5.2. It is clear from lines 11, 25 and 26 of claim 1 of the first subsidiary request that the bar coupling comprises bar connecting means and at least one coupling element. The bar connecting means of the bar coupling is received in at least one anchor space of the ridge profile (see lines 7 to 11). According to line 29, the bar connecting means is connected to at least one coupling element which, according to lines 25 to 27, extends under the ridge profile. According to lines 28 to 31, two bars on either side of the ridge profile are connected by the bar coupling. Thus it is clear that the bar coupling not only couples two bars together but also couples the bars to the ridge profile.

Moreover since the anchoring piece is additional to the other parts of the ridge profile, it is clear that the coupling is not merely by means of an interlocking of the ends of the bars with the ridge profile.

Concerning the embodiment of Figures 1 to 3 and referring in particular to Figure 2, the bar connecting means can be seen as the bolt 15 whose head 10 engages the anchor space or cavity 13 in the ridge profile 4. The bar connecting means is connected to the coupling element 17. The preferred embodiments of Figures 4, 5, 7. and 8 are functionally similar to that of Figures 1 to 3.

Concerning the embodiment of Figure 6 the bar connecting means can be seen as the upper parts of the jaws 97 whose bent ends engage the anchor spaces between the horizontal flange 95 and the flanges 10 of the ridge profile 94. The upper parts of the jaws are connected to the lower parts of the jaws, the shaft 100 and the screw bolt 101 and threaded hole 102, thus constituting the coupling element.

5.3. The appellant has argued that the words "at least one anchor space" in the claim are unclear and unjustified in view of the original disclosure because Figure 2 shows only one anchor space, that there are similar objections elsewhere in the claim, and that the term "space" is less clear than "cavity". However all these words are to be found in claim 1 as granted so that lack of clarity in this respect cannot be discussed as it is not a ground for opposition. Moreover while it may be true that "space" is not synonymous with "cavity", the term used in the claim is in fact the more restrictive "anchor space", i.e. not just any space but in fact a space suitable for anchoring something. The board therefore sees no reason for there to be a difference between an anchor cavity and an anchor space, both having the function of anchoring something.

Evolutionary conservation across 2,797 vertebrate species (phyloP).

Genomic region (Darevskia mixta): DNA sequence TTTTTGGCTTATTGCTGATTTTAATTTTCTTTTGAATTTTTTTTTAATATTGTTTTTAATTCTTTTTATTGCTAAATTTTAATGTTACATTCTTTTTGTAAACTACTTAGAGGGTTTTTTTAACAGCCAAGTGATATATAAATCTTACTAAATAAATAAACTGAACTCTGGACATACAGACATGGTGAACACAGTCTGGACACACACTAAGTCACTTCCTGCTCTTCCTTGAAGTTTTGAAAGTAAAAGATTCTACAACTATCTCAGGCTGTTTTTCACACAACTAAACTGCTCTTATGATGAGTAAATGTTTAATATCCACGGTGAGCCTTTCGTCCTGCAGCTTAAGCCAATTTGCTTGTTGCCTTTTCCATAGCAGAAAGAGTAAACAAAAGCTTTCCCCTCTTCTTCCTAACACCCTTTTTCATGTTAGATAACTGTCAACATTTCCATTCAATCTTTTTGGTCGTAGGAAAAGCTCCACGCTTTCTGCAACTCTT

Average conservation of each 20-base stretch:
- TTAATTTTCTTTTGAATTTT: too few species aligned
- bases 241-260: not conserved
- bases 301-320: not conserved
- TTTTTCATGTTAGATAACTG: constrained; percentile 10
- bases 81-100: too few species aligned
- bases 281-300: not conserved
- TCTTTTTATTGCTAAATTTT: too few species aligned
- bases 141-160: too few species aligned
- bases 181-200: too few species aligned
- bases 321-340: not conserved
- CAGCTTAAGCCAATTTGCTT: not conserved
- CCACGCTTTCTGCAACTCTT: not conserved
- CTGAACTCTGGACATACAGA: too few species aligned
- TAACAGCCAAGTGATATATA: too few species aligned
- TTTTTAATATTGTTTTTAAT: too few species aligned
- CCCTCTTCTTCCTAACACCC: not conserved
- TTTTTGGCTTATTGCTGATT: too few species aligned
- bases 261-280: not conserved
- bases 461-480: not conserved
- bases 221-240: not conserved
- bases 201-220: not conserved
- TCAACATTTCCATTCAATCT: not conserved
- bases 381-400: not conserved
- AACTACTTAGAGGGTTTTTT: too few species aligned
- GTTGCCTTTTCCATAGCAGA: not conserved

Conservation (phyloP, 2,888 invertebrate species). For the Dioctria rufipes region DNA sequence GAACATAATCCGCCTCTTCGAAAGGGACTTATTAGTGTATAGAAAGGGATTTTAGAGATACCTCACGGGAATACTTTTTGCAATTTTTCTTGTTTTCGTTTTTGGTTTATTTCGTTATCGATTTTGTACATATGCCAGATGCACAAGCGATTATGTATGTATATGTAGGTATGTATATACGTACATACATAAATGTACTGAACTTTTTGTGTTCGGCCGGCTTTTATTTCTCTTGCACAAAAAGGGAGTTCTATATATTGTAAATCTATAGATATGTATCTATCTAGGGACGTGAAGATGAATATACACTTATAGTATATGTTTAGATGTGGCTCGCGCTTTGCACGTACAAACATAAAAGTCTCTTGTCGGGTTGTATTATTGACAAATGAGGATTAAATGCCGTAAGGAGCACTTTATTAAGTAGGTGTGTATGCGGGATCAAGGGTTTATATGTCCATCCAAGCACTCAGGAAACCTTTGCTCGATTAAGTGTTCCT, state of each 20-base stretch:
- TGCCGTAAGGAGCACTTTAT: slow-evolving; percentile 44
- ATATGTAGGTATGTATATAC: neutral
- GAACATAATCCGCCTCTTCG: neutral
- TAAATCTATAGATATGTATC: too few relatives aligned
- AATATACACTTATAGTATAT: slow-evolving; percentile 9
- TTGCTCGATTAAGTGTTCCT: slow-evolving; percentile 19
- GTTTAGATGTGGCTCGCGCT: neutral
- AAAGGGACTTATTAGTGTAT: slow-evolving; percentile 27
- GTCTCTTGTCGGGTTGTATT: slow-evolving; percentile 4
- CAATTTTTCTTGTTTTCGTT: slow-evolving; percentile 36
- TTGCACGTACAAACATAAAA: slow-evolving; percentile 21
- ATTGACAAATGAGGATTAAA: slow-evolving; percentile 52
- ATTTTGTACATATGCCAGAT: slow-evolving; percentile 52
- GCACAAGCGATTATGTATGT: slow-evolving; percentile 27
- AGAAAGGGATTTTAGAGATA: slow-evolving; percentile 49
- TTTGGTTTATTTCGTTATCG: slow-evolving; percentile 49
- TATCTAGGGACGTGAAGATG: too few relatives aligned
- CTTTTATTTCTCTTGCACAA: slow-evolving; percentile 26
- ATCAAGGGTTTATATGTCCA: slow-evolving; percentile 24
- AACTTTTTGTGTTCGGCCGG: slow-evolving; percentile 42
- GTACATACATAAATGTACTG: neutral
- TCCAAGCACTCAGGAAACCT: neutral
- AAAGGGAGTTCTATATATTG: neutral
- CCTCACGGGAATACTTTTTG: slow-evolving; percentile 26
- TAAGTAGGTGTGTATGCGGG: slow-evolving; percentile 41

With respect to the feature "anchor space" and in view of the discussion during the oral proceedings, the board emphasises that, according to the claim itself and according to the complete application as originally filed including all the Figures 1 to 8, the space between the flanges 9 and 10 is only used to position the light transparent panels. There is not the slightest indication in the disclosure of either the originally filed application or the granted patent (or even of document D4 which was discussed as prior art in the originally filed application) that this space between the flanges 9 and 10 is also used as an anchor space in the meaning of the present patent.

5.4. Apart from reference numerals the characterising portion of the claim is the same of that according to the interlocutory decision.

5.5. The dependent claims for this request are those as granted. The description has been amended in line with the independent claim and to acknowledge the prior art.

5.6. Thus the board sees no objection under Articles 84 and 123 EPC to the documents for the first subsidiary request.